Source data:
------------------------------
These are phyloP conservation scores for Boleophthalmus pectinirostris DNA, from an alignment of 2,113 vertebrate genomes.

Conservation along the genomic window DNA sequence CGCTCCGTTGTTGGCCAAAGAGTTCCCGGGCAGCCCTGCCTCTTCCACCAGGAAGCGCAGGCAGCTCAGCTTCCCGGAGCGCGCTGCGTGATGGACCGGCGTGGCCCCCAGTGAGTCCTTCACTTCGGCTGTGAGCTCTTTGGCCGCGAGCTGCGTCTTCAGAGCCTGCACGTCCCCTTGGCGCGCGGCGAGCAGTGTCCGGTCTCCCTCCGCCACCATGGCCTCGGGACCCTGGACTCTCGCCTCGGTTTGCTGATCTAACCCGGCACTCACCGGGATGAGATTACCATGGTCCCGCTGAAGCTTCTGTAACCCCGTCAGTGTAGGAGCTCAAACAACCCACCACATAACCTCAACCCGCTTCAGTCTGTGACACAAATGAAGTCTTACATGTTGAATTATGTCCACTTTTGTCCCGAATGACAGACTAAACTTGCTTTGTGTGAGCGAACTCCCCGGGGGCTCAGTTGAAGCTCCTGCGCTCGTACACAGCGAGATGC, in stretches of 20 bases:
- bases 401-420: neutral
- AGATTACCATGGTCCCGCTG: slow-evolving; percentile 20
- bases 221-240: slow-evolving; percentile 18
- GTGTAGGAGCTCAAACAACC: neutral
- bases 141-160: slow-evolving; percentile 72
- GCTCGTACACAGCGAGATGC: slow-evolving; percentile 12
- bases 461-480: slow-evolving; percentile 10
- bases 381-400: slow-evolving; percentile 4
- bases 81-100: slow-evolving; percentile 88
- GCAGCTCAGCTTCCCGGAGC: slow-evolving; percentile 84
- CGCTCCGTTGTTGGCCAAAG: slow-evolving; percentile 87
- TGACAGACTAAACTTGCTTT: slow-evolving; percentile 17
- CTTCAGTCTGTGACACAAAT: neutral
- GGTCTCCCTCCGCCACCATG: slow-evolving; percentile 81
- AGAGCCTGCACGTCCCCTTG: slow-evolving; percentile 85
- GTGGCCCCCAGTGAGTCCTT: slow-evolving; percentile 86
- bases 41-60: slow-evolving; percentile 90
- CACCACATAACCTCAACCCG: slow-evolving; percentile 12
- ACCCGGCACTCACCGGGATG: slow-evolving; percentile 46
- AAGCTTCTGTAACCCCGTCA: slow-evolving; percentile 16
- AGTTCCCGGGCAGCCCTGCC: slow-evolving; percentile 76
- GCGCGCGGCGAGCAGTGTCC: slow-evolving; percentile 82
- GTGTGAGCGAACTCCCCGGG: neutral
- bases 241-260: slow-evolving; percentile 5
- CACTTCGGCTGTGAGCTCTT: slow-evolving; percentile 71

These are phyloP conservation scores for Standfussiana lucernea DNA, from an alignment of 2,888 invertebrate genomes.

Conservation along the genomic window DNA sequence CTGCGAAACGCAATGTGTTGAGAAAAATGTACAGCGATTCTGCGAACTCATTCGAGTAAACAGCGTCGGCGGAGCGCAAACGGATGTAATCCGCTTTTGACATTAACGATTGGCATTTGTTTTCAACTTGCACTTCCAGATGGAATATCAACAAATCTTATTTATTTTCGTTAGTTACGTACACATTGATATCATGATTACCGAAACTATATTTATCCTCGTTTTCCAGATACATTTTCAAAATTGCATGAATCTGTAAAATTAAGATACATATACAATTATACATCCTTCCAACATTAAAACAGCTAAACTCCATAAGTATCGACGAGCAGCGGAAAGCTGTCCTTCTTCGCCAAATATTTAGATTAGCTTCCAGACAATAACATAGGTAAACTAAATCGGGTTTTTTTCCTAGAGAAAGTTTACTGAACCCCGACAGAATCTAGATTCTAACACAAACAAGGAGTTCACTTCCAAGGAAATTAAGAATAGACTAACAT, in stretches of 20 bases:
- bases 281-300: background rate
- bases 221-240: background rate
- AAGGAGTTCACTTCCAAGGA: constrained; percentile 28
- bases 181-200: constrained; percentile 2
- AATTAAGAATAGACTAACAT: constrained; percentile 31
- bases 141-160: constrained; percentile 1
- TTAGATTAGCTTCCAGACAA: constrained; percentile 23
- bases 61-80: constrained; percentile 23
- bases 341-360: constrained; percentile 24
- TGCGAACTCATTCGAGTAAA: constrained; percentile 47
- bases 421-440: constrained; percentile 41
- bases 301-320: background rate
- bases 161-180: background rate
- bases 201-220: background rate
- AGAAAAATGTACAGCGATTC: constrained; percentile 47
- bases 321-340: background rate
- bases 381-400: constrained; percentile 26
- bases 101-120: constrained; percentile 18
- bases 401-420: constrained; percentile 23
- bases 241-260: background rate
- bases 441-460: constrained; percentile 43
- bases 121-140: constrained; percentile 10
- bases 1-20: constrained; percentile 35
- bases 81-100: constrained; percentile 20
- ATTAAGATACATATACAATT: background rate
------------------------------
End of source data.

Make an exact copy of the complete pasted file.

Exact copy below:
These are phyloP conservation scores for Boleophthalmus pectinirostris DNA, from an alignment of 2,113 vertebrate genomes.

Conservation along the genomic window DNA sequence CGCTCCGTTGTTGGCCAAAGAGTTCCCGGGCAGCCCTGCCTCTTCCACCAGGAAGCGCAGGCAGCTCAGCTTCCCGGAGCGCGCTGCGTGATGGACCGGCGTGGCCCCCAGTGAGTCCTTCACTTCGGCTGTGAGCTCTTTGGCCGCGAGCTGCGTCTTCAGAGCCTGCACGTCCCCTTGGCGCGCGGCGAGCAGTGTCCGGTCTCCCTCCGCCACCATGGCCTCGGGACCCTGGACTCTCGCCTCGGTTTGCTGATCTAACCCGGCACTCACCGGGATGAGATTACCATGGTCCCGCTGAAGCTTCTGTAACCCCGTCAGTGTAGGAGCTCAAACAACCCACCACATAACCTCAACCCGCTTCAGTCTGTGACACAAATGAAGTCTTACATGTTGAATTATGTCCACTTTTGTCCCGAATGACAGACTAAACTTGCTTTGTGTGAGCGAACTCCCCGGGGGCTCAGTTGAAGCTCCTGCGCTCGTACACAGCGAGATGC, in stretches of 20 bases:
- bases 401-420: neutral
- AGATTACCATGGTCCCGCTG: slow-evolving; percentile 20
- bases 221-240: slow-evolving; percentile 18
- GTGTAGGAGCTCAAACAACC: neutral
- bases 141-160: slow-evolving; percentile 72
- GCTCGTACACAGCGAGATGC: slow-evolving; percentile 12
- bases 461-480: slow-evolving; percentile 10
- bases 381-400: slow-evolving; percentile 4
- bases 81-100: slow-evolving; percentile 88
- GCAGCTCAGCTTCCCGGAGC: slow-evolving; percentile 84
- CGCTCCGTTGTTGGCCAAAG: slow-evolving; percentile 87
- TGACAGACTAAACTTGCTTT: slow-evolving; percentile 17
- CTTCAGTCTGTGACACAAAT: neutral
- GGTCTCCCTCCGCCACCATG: slow-evolving; percentile 81
- AGAGCCTGCACGTCCCCTTG: slow-evolving; percentile 85
- GTGGCCCCCAGTGAGTCCTT: slow-evolving; percentile 86
- bases 41-60: slow-evolving; percentile 90
- CACCACATAACCTCAACCCG: slow-evolving; percentile 12
- ACCCGGCACTCACCGGGATG: slow-evolving; percentile 46
- AAGCTTCTGTAACCCCGTCA: slow-evolving; percentile 16
- AGTTCCCGGGCAGCCCTGCC: slow-evolving; percentile 76
- GCGCGCGGCGAGCAGTGTCC: slow-evolving; percentile 82
- GTGTGAGCGAACTCCCCGGG: neutral
- bases 241-260: slow-evolving; percentile 5
- CACTTCGGCTGTGAGCTCTT: slow-evolving; percentile 71

These are phyloP conservation scores for Standfussiana lucernea DNA, from an alignment of 2,888 invertebrate genomes.

Conservation along the genomic window DNA sequence CTGCGAAACGCAATGTGTTGAGAAAAATGTACAGCGATTCTGCGAACTCATTCGAGTAAACAGCGTCGGCGGAGCGCAAACGGATGTAATCCGCTTTTGACATTAACGATTGGCATTTGTTTTCAACTTGCACTTCCAGATGGAATATCAACAAATCTTATTTATTTTCGTTAGTTACGTACACATTGATATCATGATTACCGAAACTATATTTATCCTCGTTTTCCAGATACATTTTCAAAATTGCATGAATCTGTAAAATTAAGATACATATACAATTATACATCCTTCCAACATTAAAACAGCTAAACTCCATAAGTATCGACGAGCAGCGGAAAGCTGTCCTTCTTCGCCAAATATTTAGATTAGCTTCCAGACAATAACATAGGTAAACTAAATCGGGTTTTTTTCCTAGAGAAAGTTTACTGAACCCCGACAGAATCTAGATTCTAACACAAACAAGGAGTTCACTTCCAAGGAAATTAAGAATAGACTAACAT, in stretches of 20 bases:
- bases 281-300: background rate
- bases 221-240: background rate
- AAGGAGTTCACTTCCAAGGA: constrained; percentile 28
- bases 181-200: constrained; percentile 2
- AATTAAGAATAGACTAACAT: constrained; percentile 31
- bases 141-160: constrained; percentile 1
- TTAGATTAGCTTCCAGACAA: constrained; percentile 23
- bases 61-80: constrained; percentile 23
- bases 341-360: constrained; percentile 24
- TGCGAACTCATTCGAGTAAA: constrained; percentile 47
- bases 421-440: constrained; percentile 41
- bases 301-320: background rate
- bases 161-180: background rate
- bases 201-220: background rate
- AGAAAAATGTACAGCGATTC: constrained; percentile 47
- bases 321-340: background rate
- bases 381-400: constrained; percentile 26
- bases 101-120: constrained; percentile 18
- bases 401-420: constrained; percentile 23
- bases 241-260: background rate
- bases 441-460: constrained; percentile 43
- bases 121-140: constrained; percentile 10
- bases 1-20: constrained; percentile 35
- bases 81-100: constrained; percentile 20
- ATTAAGATACATATACAATT: background rate